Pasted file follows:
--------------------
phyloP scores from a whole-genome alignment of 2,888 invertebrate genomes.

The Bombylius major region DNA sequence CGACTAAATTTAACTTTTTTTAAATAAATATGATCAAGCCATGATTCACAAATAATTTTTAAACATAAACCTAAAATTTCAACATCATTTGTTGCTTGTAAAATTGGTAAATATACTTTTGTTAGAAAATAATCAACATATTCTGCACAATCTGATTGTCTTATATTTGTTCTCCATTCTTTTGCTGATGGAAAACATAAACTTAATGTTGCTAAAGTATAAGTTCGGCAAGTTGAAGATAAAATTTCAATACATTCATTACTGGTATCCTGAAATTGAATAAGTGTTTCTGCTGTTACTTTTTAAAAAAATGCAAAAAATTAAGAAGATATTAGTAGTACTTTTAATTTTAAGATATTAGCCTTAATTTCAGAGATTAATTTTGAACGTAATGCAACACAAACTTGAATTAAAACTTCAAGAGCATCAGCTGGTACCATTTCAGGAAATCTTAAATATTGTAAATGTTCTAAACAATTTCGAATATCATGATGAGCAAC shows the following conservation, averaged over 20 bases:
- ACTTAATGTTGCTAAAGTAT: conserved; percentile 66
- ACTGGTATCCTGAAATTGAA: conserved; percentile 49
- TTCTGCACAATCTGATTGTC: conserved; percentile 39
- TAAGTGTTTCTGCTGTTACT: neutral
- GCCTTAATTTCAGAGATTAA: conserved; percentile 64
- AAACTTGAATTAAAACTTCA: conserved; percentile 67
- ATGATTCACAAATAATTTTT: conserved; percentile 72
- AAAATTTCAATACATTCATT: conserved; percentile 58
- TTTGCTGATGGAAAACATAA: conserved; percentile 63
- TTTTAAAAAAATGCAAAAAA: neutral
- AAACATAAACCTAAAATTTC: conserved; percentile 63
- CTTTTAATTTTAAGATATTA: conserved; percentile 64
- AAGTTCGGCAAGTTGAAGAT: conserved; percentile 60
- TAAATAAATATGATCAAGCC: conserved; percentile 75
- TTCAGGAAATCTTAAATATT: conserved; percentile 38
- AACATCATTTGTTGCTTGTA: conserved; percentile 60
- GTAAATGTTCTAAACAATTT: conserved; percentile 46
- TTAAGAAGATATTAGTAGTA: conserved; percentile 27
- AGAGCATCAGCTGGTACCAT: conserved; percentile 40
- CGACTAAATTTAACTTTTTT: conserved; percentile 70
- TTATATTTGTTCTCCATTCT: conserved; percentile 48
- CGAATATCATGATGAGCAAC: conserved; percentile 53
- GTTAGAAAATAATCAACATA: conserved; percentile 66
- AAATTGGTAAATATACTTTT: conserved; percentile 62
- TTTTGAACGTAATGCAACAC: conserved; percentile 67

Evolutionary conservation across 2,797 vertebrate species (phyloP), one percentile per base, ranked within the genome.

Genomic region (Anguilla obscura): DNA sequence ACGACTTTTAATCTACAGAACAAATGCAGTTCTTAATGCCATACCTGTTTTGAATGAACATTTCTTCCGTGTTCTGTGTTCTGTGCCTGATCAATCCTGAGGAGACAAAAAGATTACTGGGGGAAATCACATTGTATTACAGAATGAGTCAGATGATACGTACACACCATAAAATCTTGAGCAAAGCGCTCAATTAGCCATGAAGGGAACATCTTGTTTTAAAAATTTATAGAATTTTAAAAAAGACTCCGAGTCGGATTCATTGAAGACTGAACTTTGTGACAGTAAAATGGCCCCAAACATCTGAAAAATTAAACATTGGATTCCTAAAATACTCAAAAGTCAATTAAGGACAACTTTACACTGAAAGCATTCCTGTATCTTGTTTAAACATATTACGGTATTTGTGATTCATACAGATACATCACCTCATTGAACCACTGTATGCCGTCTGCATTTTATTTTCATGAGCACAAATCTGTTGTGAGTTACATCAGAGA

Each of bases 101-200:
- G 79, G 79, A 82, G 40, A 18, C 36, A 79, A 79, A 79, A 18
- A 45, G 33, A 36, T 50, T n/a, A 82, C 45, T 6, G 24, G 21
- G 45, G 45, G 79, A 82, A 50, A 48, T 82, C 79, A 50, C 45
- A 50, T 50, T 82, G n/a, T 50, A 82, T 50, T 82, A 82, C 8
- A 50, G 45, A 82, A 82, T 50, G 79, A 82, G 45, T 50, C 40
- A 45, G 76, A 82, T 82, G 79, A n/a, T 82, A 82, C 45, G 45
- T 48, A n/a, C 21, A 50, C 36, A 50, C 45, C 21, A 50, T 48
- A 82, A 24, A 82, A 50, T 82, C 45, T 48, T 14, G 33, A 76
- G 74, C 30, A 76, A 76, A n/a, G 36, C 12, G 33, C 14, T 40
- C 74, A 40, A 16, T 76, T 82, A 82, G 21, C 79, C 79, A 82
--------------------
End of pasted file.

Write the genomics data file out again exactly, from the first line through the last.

phyloP scores from a whole-genome alignment of 2,888 invertebrate genomes.

The Bombylius major region DNA sequence CGACTAAATTTAACTTTTTTTAAATAAATATGATCAAGCCATGATTCACAAATAATTTTTAAACATAAACCTAAAATTTCAACATCATTTGTTGCTTGTAAAATTGGTAAATATACTTTTGTTAGAAAATAATCAACATATTCTGCACAATCTGATTGTCTTATATTTGTTCTCCATTCTTTTGCTGATGGAAAACATAAACTTAATGTTGCTAAAGTATAAGTTCGGCAAGTTGAAGATAAAATTTCAATACATTCATTACTGGTATCCTGAAATTGAATAAGTGTTTCTGCTGTTACTTTTTAAAAAAATGCAAAAAATTAAGAAGATATTAGTAGTACTTTTAATTTTAAGATATTAGCCTTAATTTCAGAGATTAATTTTGAACGTAATGCAACACAAACTTGAATTAAAACTTCAAGAGCATCAGCTGGTACCATTTCAGGAAATCTTAAATATTGTAAATGTTCTAAACAATTTCGAATATCATGATGAGCAAC shows the following conservation, averaged over 20 bases:
- ACTTAATGTTGCTAAAGTAT: conserved; percentile 66
- ACTGGTATCCTGAAATTGAA: conserved; percentile 49
- TTCTGCACAATCTGATTGTC: conserved; percentile 39
- TAAGTGTTTCTGCTGTTACT: neutral
- GCCTTAATTTCAGAGATTAA: conserved; percentile 64
- AAACTTGAATTAAAACTTCA: conserved; percentile 67
- ATGATTCACAAATAATTTTT: conserved; percentile 72
- AAAATTTCAATACATTCATT: conserved; percentile 58
- TTTGCTGATGGAAAACATAA: conserved; percentile 63
- TTTTAAAAAAATGCAAAAAA: neutral
- AAACATAAACCTAAAATTTC: conserved; percentile 63
- CTTTTAATTTTAAGATATTA: conserved; percentile 64
- AAGTTCGGCAAGTTGAAGAT: conserved; percentile 60
- TAAATAAATATGATCAAGCC: conserved; percentile 75
- TTCAGGAAATCTTAAATATT: conserved; percentile 38
- AACATCATTTGTTGCTTGTA: conserved; percentile 60
- GTAAATGTTCTAAACAATTT: conserved; percentile 46
- TTAAGAAGATATTAGTAGTA: conserved; percentile 27
- AGAGCATCAGCTGGTACCAT: conserved; percentile 40
- CGACTAAATTTAACTTTTTT: conserved; percentile 70
- TTATATTTGTTCTCCATTCT: conserved; percentile 48
- CGAATATCATGATGAGCAAC: conserved; percentile 53
- GTTAGAAAATAATCAACATA: conserved; percentile 66
- AAATTGGTAAATATACTTTT: conserved; percentile 62
- TTTTGAACGTAATGCAACAC: conserved; percentile 67

Evolutionary conservation across 2,797 vertebrate species (phyloP), one percentile per base, ranked within the genome.

Genomic region (Anguilla obscura): DNA sequence ACGACTTTTAATCTACAGAACAAATGCAGTTCTTAATGCCATACCTGTTTTGAATGAACATTTCTTCCGTGTTCTGTGTTCTGTGCCTGATCAATCCTGAGGAGACAAAAAGATTACTGGGGGAAATCACATTGTATTACAGAATGAGTCAGATGATACGTACACACCATAAAATCTTGAGCAAAGCGCTCAATTAGCCATGAAGGGAACATCTTGTTTTAAAAATTTATAGAATTTTAAAAAAGACTCCGAGTCGGATTCATTGAAGACTGAACTTTGTGACAGTAAAATGGCCCCAAACATCTGAAAAATTAAACATTGGATTCCTAAAATACTCAAAAGTCAATTAAGGACAACTTTACACTGAAAGCATTCCTGTATCTTGTTTAAACATATTACGGTATTTGTGATTCATACAGATACATCACCTCATTGAACCACTGTATGCCGTCTGCATTTTATTTTCATGAGCACAAATCTGTTGTGAGTTACATCAGAGA

Each of bases 101-200:
- G 79, G 79, A 82, G 40, A 18, C 36, A 79, A 79, A 79, A 18
- A 45, G 33, A 36, T 50, T n/a, A 82, C 45, T 6, G 24, G 21
- G 45, G 45, G 79, A 82, A 50, A 48, T 82, C 79, A 50, C 45
- A 50, T 50, T 82, G n/a, T 50, A 82, T 50, T 82, A 82, C 8
- A 50, G 45, A 82, A 82, T 50, G 79, A 82, G 45, T 50, C 40
- A 45, G 76, A 82, T 82, G 79, A n/a, T 82, A 82, C 45, G 45
- T 48, A n/a, C 21, A 50, C 36, A 50, C 45, C 21, A 50, T 48
- A 82, A 24, A 82, A 50, T 82, C 45, T 48, T 14, G 33, A 76
- G 74, C 30, A 76, A 76, A n/a, G 36, C 12, G 33, C 14, T 40
- C 74, A 40, A 16, T 76, T 82, A 82, G 21, C 79, C 79, A 82